After reading this chapter, the pharmacy student, community practice resident, or pharmacist should be able to:
Explain how pharmacists are in a unique position to provide medication therapy management (MTM) services.
Recognize the differences between MTM and pharmaceutical care.
Explain how MTM services are implemented with the five core elements.
Discuss how innovative patient care programs have assisted in the development of MTM.
Recognize how implementation of MTM services is evolving into the overall health-care structure.
Nearly half of all Americans have at least one chronic illness1 resulting in millions of patients relying on prescription medications to help maintain their health. This prevalence of medication use creates a significant opportunity for both medical and monetary consequences if these agents are not managed safely and effectively. Unfortunately, evidence suggests that our health system is not performing well in this regard. It is estimated that 1.5 million preventable adverse drug events (ADEs) occur in our health system each year2 and the Institute of Medicine (IOM) has declared that for every dollar spent on ambulatory medications, another dollar is spent to treat new health problems caused by the medication.3 Despite the presence of these avoidable adverse events and costs, it has been determined that potentially up to half of patients on persistent medication receive no drug monitoring in 1 year.4–5 The IOM predicts that with these trends, the number and costs of outpatient ADEs will increase unless effective interventions to improve health-care system delivery and outpatient safety are implemented.
There are multiple factors that contribute to the medication use problems and their negative outcomes. These include patient-centered factors, therapy-related factors, social and economic factors, and disease factors.6 Health literacy, cost, concern about adverse effects, lack of urgency about the disease, and an impaired perception of the efficacy of the medications are just a few specific patient-centered examples. Societal issues like poverty, cultural differences, and a lack of a social support structure create obstacles for treating the population as a whole. Lastly, problems with the health-care system such as lack of accessibility, long waiting times, difficulties filling prescriptions, or unpleasant interactions with health-care professionals also affect patient's medication use experience and may result in medication-related problems.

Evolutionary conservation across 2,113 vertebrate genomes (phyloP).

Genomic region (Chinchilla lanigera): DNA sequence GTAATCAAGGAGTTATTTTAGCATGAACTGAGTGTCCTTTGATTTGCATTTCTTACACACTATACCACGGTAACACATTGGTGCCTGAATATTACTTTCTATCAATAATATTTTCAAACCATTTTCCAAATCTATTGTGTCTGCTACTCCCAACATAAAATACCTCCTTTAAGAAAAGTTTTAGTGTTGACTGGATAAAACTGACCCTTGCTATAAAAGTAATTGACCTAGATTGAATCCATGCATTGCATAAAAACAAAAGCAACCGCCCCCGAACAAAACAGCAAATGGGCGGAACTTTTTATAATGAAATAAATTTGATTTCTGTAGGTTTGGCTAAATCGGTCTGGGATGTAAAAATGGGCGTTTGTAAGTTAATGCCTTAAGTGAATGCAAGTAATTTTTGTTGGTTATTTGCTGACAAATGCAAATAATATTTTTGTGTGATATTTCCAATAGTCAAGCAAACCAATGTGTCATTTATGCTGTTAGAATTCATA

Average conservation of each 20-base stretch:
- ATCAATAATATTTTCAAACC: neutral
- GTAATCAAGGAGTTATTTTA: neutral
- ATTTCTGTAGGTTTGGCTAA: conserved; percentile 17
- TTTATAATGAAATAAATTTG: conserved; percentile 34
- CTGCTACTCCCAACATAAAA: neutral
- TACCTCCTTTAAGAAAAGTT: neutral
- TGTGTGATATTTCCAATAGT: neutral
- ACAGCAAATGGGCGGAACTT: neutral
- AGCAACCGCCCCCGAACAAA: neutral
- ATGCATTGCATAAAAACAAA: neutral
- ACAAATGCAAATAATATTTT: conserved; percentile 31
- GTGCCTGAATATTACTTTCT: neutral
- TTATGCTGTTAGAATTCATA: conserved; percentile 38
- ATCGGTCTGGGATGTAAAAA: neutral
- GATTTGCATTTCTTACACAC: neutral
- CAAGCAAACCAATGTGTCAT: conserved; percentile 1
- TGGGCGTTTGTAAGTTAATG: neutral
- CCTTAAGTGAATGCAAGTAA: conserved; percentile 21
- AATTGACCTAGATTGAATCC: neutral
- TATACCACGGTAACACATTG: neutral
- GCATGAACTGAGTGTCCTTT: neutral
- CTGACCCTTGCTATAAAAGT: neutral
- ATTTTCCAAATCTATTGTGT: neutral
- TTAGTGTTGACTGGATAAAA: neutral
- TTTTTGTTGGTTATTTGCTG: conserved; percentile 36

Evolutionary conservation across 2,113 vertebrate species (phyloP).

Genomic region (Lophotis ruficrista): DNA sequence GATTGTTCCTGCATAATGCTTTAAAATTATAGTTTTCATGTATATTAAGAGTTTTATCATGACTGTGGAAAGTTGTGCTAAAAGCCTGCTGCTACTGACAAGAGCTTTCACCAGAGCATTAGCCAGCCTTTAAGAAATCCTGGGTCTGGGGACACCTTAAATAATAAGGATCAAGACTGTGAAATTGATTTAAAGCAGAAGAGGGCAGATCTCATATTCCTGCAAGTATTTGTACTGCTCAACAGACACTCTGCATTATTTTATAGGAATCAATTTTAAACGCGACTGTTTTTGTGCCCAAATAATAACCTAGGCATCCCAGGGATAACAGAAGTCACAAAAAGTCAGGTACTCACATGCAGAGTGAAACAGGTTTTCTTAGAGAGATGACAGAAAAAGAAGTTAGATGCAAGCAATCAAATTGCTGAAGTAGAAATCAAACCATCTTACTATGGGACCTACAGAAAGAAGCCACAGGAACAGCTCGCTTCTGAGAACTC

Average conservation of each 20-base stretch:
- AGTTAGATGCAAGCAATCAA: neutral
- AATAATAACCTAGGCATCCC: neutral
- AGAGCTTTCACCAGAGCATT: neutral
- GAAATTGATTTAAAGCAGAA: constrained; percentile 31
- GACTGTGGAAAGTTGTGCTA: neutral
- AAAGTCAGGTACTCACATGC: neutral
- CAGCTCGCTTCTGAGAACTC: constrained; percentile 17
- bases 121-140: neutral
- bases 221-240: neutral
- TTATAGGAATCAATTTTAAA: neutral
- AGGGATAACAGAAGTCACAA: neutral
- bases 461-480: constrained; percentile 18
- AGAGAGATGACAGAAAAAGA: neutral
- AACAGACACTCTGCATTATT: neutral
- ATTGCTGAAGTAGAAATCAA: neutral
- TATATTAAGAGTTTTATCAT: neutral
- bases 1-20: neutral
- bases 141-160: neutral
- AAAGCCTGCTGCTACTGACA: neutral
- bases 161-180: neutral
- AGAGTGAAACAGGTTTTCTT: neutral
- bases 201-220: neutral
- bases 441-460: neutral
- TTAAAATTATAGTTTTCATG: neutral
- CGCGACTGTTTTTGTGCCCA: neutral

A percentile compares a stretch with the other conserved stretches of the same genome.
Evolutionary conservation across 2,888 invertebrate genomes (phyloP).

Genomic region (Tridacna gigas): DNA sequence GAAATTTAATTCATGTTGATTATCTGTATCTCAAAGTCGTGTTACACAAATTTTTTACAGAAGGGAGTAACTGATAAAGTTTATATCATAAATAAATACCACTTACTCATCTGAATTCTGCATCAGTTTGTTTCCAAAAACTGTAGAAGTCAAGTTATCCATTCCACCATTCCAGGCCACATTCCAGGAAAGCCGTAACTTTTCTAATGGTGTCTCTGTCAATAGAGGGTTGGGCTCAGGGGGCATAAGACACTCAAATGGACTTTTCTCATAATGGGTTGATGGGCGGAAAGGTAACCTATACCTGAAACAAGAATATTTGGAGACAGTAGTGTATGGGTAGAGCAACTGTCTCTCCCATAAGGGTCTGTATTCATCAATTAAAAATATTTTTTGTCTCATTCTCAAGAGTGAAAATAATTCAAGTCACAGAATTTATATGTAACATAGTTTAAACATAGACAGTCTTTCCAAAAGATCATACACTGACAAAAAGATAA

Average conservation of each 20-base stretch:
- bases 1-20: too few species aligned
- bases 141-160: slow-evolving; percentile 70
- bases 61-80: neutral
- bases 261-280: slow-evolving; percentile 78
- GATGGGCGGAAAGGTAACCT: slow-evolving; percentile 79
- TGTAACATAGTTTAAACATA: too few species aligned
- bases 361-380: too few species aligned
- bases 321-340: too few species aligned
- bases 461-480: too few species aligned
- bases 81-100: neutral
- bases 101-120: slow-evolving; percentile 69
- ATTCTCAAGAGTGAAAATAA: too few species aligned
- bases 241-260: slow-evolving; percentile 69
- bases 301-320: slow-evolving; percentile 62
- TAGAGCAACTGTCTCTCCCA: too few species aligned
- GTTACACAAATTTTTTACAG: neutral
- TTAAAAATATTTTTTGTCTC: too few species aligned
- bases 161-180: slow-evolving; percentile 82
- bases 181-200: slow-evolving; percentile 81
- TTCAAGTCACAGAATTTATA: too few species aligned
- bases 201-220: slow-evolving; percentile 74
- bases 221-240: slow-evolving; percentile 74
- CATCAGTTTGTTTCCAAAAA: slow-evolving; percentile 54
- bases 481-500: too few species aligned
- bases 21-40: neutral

Pharmacists are in an excellent position to address these problems due to their focused training, unique perspective, and unparalleled access. Pharmacists have the most specific training in drug therapy of all health-care professionals, which creates an opportunity to evaluate a patient's medication needs in a manner that is unique to the health-care team. In the ambulatory care environment, pharmacists are the most accessible health-care professionals. While most health-care professionals require an appointment or emergency situation to be accessible to patients, the ease of access to community pharmacists allows them to often serve as the first and/or the most frequent point of contact between a patient and their health-care team.